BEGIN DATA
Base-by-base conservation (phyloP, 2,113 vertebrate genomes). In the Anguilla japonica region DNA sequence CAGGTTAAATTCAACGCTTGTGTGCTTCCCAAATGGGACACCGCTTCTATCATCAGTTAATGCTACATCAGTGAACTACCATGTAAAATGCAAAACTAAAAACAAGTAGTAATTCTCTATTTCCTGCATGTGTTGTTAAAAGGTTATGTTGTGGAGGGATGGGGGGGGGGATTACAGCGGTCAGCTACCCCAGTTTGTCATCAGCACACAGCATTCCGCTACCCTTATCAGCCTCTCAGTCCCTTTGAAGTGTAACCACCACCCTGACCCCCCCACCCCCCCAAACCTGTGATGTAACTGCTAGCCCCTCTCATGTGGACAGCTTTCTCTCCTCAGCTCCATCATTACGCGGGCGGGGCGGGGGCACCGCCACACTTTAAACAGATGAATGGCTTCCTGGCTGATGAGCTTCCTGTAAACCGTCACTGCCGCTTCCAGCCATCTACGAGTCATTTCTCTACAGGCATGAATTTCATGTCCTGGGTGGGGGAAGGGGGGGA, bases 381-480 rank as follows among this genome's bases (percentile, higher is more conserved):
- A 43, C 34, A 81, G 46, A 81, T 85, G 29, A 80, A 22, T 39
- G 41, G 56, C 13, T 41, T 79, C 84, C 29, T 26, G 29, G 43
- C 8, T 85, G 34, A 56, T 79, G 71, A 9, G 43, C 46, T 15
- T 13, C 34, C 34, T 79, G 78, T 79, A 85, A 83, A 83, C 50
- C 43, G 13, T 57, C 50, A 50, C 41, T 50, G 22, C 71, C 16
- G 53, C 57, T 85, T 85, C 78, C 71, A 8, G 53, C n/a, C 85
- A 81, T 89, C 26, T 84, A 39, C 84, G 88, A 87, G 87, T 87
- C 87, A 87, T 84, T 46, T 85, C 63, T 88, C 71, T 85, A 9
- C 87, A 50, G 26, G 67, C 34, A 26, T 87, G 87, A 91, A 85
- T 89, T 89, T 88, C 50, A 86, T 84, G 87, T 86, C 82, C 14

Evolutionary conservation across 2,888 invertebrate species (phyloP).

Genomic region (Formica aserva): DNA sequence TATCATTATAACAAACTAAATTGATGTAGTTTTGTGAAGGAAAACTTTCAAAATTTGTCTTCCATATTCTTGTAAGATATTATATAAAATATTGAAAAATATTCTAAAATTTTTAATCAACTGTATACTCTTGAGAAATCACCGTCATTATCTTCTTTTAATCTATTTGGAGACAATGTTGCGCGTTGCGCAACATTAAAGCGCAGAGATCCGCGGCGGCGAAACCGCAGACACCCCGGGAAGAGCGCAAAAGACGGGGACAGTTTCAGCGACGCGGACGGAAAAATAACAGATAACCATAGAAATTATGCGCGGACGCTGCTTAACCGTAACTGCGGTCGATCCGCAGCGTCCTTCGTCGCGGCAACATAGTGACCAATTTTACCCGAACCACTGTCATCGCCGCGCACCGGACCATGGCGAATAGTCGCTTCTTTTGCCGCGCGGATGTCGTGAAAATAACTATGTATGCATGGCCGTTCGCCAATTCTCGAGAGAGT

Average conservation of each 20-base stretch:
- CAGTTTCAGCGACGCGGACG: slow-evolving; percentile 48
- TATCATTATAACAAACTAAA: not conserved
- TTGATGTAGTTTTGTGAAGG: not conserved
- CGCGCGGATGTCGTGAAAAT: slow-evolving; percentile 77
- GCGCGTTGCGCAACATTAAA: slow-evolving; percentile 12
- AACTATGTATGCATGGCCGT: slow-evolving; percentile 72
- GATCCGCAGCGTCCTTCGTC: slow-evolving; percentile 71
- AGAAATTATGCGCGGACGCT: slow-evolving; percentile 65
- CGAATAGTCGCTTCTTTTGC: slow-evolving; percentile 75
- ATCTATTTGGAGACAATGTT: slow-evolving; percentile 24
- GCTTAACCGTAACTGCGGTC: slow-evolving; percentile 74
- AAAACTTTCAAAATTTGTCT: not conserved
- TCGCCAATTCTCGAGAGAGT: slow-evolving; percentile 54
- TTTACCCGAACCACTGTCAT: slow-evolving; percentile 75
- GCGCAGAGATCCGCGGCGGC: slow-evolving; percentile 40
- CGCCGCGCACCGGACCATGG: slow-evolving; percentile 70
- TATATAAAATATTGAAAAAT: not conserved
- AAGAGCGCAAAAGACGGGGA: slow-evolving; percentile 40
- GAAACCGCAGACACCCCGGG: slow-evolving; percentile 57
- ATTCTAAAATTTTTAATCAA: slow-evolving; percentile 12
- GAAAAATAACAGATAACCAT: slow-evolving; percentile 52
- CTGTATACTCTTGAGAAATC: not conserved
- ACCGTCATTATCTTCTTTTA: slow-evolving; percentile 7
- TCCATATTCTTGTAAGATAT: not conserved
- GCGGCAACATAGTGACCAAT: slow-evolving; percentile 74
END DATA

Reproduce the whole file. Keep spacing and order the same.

Base-by-base conservation (phyloP, 2,113 vertebrate genomes). In the Anguilla japonica region DNA sequence CAGGTTAAATTCAACGCTTGTGTGCTTCCCAAATGGGACACCGCTTCTATCATCAGTTAATGCTACATCAGTGAACTACCATGTAAAATGCAAAACTAAAAACAAGTAGTAATTCTCTATTTCCTGCATGTGTTGTTAAAAGGTTATGTTGTGGAGGGATGGGGGGGGGGATTACAGCGGTCAGCTACCCCAGTTTGTCATCAGCACACAGCATTCCGCTACCCTTATCAGCCTCTCAGTCCCTTTGAAGTGTAACCACCACCCTGACCCCCCCACCCCCCCAAACCTGTGATGTAACTGCTAGCCCCTCTCATGTGGACAGCTTTCTCTCCTCAGCTCCATCATTACGCGGGCGGGGCGGGGGCACCGCCACACTTTAAACAGATGAATGGCTTCCTGGCTGATGAGCTTCCTGTAAACCGTCACTGCCGCTTCCAGCCATCTACGAGTCATTTCTCTACAGGCATGAATTTCATGTCCTGGGTGGGGGAAGGGGGGGA, bases 381-480 rank as follows among this genome's bases (percentile, higher is more conserved):
- A 43, C 34, A 81, G 46, A 81, T 85, G 29, A 80, A 22, T 39
- G 41, G 56, C 13, T 41, T 79, C 84, C 29, T 26, G 29, G 43
- C 8, T 85, G 34, A 56, T 79, G 71, A 9, G 43, C 46, T 15
- T 13, C 34, C 34, T 79, G 78, T 79, A 85, A 83, A 83, C 50
- C 43, G 13, T 57, C 50, A 50, C 41, T 50, G 22, C 71, C 16
- G 53, C 57, T 85, T 85, C 78, C 71, A 8, G 53, C n/a, C 85
- A 81, T 89, C 26, T 84, A 39, C 84, G 88, A 87, G 87, T 87
- C 87, A 87, T 84, T 46, T 85, C 63, T 88, C 71, T 85, A 9
- C 87, A 50, G 26, G 67, C 34, A 26, T 87, G 87, A 91, A 85
- T 89, T 89, T 88, C 50, A 86, T 84, G 87, T 86, C 82, C 14

Evolutionary conservation across 2,888 invertebrate species (phyloP).

Genomic region (Formica aserva): DNA sequence TATCATTATAACAAACTAAATTGATGTAGTTTTGTGAAGGAAAACTTTCAAAATTTGTCTTCCATATTCTTGTAAGATATTATATAAAATATTGAAAAATATTCTAAAATTTTTAATCAACTGTATACTCTTGAGAAATCACCGTCATTATCTTCTTTTAATCTATTTGGAGACAATGTTGCGCGTTGCGCAACATTAAAGCGCAGAGATCCGCGGCGGCGAAACCGCAGACACCCCGGGAAGAGCGCAAAAGACGGGGACAGTTTCAGCGACGCGGACGGAAAAATAACAGATAACCATAGAAATTATGCGCGGACGCTGCTTAACCGTAACTGCGGTCGATCCGCAGCGTCCTTCGTCGCGGCAACATAGTGACCAATTTTACCCGAACCACTGTCATCGCCGCGCACCGGACCATGGCGAATAGTCGCTTCTTTTGCCGCGCGGATGTCGTGAAAATAACTATGTATGCATGGCCGTTCGCCAATTCTCGAGAGAGT

Average conservation of each 20-base stretch:
- CAGTTTCAGCGACGCGGACG: slow-evolving; percentile 48
- TATCATTATAACAAACTAAA: not conserved
- TTGATGTAGTTTTGTGAAGG: not conserved
- CGCGCGGATGTCGTGAAAAT: slow-evolving; percentile 77
- GCGCGTTGCGCAACATTAAA: slow-evolving; percentile 12
- AACTATGTATGCATGGCCGT: slow-evolving; percentile 72
- GATCCGCAGCGTCCTTCGTC: slow-evolving; percentile 71
- AGAAATTATGCGCGGACGCT: slow-evolving; percentile 65
- CGAATAGTCGCTTCTTTTGC: slow-evolving; percentile 75
- ATCTATTTGGAGACAATGTT: slow-evolving; percentile 24
- GCTTAACCGTAACTGCGGTC: slow-evolving; percentile 74
- AAAACTTTCAAAATTTGTCT: not conserved
- TCGCCAATTCTCGAGAGAGT: slow-evolving; percentile 54
- TTTACCCGAACCACTGTCAT: slow-evolving; percentile 75
- GCGCAGAGATCCGCGGCGGC: slow-evolving; percentile 40
- CGCCGCGCACCGGACCATGG: slow-evolving; percentile 70
- TATATAAAATATTGAAAAAT: not conserved
- AAGAGCGCAAAAGACGGGGA: slow-evolving; percentile 40
- GAAACCGCAGACACCCCGGG: slow-evolving; percentile 57
- ATTCTAAAATTTTTAATCAA: slow-evolving; percentile 12
- GAAAAATAACAGATAACCAT: slow-evolving; percentile 52
- CTGTATACTCTTGAGAAATC: not conserved
- ACCGTCATTATCTTCTTTTA: slow-evolving; percentile 7
- TCCATATTCTTGTAAGATAT: not conserved
- GCGGCAACATAGTGACCAAT: slow-evolving; percentile 74